Robert Wyatt is a unique figure in modern music. He came out of Canterbury, England's music scene in the 60s, gaining his first notoriety as drummer and singer with the jazz-inclined rock band, The Soft Machine. In the 70's he briefly led a more experimental jazz-rock outfit, Matching Mole, and then moved on to a solo career before falling out of a window in 1973, an accident which has left him confined to a wheelchair ever since. His drumming days were over after that but he has carried on as a singer-songwriter in the decades since, creating music which twists though the worlds of rock, pop, and jazz with a singular blend of whimsy and poignancy on celebrated albums such as Rock Bottom and Ruth Is Stranger Than Richard.
He has influenced many musicians over the years, including drummer Max Andrzejewski, who, with his group Hütte, has created a tribute album covering songs by Wyatt and some of his friends and associates. These include instrumental and vocal pieces which feature Johannes Schleiermacher on saxophone and Tobias Hofmann on guitar, taking the lead in creating shimmering textures within the realms of jazz fusion, trebly surf rock and wistful prog rock.
Most of the singing is handled by Turkish singer Cansu Tanrikulu whose unaffected voice resembles Dagmar Krause, one of Wyatt's musical associates. She adapts well to varied settings like the singsong whimsy of "Duchess," the guitar pings and whistling of "Cuckoo Madam" and the blowsy twanging melodrama of "N.I.O." "Little Red Robin Hood Hits The Road" starts as a softly brooding mix of guitar, sax and tumbling drums but churns its melody into an ever-louder frenzy with Tanrikulu's yelps caught in the maelstrom. "Grass," a song by poet Ivor Cutler, a Wyatt friend, has Tankirulu and Andrzejewski cheerily singing in call-and-response as synthesizer and guitar squeak and flash on a raga-like melody which eventually pulls and distorts into an old-fashioned psychedelic freakout.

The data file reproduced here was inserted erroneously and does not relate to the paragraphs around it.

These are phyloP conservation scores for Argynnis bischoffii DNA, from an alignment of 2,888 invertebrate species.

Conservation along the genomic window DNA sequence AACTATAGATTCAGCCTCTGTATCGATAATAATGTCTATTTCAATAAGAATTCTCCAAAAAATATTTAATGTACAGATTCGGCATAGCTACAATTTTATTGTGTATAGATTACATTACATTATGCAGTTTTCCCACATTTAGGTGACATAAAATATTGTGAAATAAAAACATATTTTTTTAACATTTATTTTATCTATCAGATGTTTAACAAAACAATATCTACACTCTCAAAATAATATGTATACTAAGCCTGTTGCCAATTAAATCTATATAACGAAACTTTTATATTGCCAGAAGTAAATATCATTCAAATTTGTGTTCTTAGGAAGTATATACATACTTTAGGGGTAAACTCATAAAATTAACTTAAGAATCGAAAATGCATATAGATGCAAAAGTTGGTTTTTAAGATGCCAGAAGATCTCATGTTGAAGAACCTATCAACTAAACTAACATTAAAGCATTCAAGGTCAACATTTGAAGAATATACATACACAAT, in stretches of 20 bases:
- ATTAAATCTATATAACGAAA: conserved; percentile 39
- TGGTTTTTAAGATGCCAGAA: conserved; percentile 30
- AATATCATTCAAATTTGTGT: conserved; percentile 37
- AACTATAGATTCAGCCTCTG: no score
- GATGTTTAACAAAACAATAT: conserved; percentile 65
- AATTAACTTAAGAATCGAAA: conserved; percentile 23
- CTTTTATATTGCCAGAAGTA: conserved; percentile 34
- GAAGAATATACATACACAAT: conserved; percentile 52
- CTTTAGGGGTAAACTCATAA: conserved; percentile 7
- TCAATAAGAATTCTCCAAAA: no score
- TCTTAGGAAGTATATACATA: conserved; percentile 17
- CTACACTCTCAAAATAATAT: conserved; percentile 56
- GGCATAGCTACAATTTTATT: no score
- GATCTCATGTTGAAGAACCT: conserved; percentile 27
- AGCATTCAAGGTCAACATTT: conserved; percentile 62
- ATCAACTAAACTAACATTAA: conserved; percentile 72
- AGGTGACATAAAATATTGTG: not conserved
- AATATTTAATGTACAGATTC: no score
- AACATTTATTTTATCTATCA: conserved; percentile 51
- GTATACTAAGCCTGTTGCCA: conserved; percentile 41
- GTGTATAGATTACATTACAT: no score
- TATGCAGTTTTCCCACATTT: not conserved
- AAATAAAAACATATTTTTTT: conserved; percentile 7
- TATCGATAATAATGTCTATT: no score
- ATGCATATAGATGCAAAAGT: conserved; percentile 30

The instrumental selections are just as heady as the songs. On "Little Red Riding Hood Hits The Road," Hoffmann and Schleiermacher hammer relentlessly over a galloping rhythm. The final two pieces of the CD, "Instant Kitten" and "Starting in the Middle of the Day," come from Wyatt's Matching Mole days. The former is a wild, free-swinging bash with screaming sax and Jörg Hochapfel's organ brawling for space, while on the latter Hoffman's circular guitar figures flesh out a soothing line which undulates along through saxophone and Tanrikulu's wordless voice.
Those who know Wyatt's music will appreciate the way Andrzejewski's group leaves the recognizable structure of his tunes but fills and enhances them in fascinating ways. For the uninitiated, there is a feast of quirky, dreamy and driving progressive jazz-rock here which does not stray too far from its source. This music is delightful and it could well inspire one to seek out Wyatt's original recordings.
The Duchess; Little Red Riding Hood Hits The Road; You You; Little Red Robin Hood Hits The Road; Cuckoo
Madam; Grass; N.I.O; Instant Kitten; Starting in the Middle of the Day We Can Drink Our Politics Away.
Max Andrzejewski: drums, vocals (1, 3-6, 9); Johannes Schleiermacher: saxophone, flute, synth; Tobias
Hoffmann: guitars; Andreas Lang: double bass; Cansu Tanrikulu: vocals, fx; Jorg Hochapfel: organs, guitars,
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